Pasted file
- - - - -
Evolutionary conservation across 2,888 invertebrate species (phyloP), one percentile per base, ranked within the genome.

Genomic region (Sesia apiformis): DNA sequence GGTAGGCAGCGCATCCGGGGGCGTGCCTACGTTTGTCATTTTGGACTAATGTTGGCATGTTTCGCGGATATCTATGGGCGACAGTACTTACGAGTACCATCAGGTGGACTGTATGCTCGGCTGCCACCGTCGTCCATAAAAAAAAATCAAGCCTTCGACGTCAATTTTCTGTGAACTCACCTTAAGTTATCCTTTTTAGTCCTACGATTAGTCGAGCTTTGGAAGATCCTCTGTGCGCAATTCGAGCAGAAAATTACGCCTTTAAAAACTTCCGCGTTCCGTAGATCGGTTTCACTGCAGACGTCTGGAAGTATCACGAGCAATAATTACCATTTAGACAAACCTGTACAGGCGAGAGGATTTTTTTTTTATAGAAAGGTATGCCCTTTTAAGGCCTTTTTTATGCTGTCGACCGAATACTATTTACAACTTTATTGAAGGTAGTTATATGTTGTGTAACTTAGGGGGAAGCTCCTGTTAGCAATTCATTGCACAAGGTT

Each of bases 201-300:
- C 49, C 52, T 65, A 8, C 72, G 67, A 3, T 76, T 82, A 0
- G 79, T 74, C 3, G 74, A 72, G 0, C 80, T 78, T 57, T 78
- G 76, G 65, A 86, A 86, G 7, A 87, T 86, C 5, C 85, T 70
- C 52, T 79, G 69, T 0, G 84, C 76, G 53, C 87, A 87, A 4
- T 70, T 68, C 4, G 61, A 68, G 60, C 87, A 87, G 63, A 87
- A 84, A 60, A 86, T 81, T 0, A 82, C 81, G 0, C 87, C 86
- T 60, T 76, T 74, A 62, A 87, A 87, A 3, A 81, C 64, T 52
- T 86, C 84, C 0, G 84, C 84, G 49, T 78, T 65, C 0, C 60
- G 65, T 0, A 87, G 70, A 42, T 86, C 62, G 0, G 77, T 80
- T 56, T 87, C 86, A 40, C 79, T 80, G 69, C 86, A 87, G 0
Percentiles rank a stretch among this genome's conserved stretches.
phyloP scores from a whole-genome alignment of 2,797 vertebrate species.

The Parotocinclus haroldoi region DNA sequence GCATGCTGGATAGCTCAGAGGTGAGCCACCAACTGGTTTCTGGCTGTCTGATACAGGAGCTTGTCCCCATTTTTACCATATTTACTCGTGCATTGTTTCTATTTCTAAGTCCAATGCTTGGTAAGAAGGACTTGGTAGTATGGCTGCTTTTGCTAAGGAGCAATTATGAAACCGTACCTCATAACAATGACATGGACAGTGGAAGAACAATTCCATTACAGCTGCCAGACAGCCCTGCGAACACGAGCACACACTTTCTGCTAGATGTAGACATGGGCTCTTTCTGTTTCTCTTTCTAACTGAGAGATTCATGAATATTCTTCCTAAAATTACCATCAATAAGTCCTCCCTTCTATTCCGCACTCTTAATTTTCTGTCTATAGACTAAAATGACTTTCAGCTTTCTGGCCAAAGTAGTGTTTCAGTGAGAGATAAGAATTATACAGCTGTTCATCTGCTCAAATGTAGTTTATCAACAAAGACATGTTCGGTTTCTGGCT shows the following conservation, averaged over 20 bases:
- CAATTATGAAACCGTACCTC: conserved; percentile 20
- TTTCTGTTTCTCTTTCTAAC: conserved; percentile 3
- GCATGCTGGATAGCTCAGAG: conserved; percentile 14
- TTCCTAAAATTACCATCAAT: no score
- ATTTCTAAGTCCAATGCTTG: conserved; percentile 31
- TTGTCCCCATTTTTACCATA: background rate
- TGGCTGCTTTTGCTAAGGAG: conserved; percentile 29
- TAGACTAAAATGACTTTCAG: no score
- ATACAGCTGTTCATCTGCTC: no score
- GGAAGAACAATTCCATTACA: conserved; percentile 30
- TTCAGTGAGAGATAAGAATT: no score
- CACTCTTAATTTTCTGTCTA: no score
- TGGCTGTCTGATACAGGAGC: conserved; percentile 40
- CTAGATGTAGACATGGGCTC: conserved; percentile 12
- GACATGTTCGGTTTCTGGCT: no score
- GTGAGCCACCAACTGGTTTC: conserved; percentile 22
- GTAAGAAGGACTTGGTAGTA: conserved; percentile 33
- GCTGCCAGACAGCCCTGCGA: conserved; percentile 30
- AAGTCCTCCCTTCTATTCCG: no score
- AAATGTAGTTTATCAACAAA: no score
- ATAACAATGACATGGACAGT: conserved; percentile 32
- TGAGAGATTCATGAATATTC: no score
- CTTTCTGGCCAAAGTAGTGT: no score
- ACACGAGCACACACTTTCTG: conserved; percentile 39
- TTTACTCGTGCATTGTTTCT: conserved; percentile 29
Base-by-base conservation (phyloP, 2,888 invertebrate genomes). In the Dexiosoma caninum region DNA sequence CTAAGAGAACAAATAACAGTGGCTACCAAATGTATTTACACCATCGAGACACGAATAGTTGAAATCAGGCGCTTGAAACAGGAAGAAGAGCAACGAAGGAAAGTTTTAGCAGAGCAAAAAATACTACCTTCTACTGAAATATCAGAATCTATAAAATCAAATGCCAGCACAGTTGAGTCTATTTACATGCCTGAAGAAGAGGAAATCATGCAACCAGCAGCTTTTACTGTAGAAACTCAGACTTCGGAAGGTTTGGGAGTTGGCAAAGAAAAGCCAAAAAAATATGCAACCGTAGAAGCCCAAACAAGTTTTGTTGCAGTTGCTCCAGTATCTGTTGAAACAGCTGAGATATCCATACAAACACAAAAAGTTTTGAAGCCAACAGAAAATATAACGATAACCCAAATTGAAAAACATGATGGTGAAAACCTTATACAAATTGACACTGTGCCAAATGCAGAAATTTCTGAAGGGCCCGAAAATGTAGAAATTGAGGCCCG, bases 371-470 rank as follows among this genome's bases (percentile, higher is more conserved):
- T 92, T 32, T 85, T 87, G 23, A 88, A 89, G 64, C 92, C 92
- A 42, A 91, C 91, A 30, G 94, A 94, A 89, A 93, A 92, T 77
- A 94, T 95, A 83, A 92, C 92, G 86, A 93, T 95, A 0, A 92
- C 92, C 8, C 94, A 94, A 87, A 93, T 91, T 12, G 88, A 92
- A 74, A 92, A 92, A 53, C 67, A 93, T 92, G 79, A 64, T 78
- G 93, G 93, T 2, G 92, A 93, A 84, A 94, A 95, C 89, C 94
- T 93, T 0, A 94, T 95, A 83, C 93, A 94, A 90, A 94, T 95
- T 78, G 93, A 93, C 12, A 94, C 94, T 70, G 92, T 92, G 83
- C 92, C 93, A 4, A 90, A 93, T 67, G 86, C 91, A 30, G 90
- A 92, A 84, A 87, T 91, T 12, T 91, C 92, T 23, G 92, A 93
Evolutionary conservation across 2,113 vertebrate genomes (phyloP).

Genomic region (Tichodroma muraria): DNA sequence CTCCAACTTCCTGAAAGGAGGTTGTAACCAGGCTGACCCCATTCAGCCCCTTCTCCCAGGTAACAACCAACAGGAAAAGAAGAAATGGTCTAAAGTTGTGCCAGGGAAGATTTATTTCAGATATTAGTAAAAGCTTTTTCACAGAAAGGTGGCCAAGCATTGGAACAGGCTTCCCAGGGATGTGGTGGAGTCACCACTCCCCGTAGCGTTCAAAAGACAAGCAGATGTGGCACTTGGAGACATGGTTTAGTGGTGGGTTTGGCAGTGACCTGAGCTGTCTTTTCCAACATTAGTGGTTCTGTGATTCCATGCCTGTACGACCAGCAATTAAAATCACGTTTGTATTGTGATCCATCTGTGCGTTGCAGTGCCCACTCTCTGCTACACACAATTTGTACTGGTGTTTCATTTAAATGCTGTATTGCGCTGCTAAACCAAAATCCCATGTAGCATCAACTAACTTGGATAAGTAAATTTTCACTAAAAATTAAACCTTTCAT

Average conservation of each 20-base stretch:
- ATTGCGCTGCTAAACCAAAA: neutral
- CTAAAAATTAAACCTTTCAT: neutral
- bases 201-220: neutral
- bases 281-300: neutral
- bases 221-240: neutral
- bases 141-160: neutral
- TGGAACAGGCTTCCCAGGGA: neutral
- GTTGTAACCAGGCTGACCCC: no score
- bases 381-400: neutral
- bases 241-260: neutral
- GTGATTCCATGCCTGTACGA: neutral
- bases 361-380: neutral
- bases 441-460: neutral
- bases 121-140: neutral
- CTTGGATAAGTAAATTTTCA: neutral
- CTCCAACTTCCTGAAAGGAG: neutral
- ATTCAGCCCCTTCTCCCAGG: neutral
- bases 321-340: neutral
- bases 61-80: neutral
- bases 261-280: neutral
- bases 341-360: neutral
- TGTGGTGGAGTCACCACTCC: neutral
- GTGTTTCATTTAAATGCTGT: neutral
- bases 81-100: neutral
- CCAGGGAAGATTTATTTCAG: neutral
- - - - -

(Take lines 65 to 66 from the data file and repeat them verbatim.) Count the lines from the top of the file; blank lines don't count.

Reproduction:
- bases 241-260: neutral
- GTGATTCCATGCCTGTACGA: neutral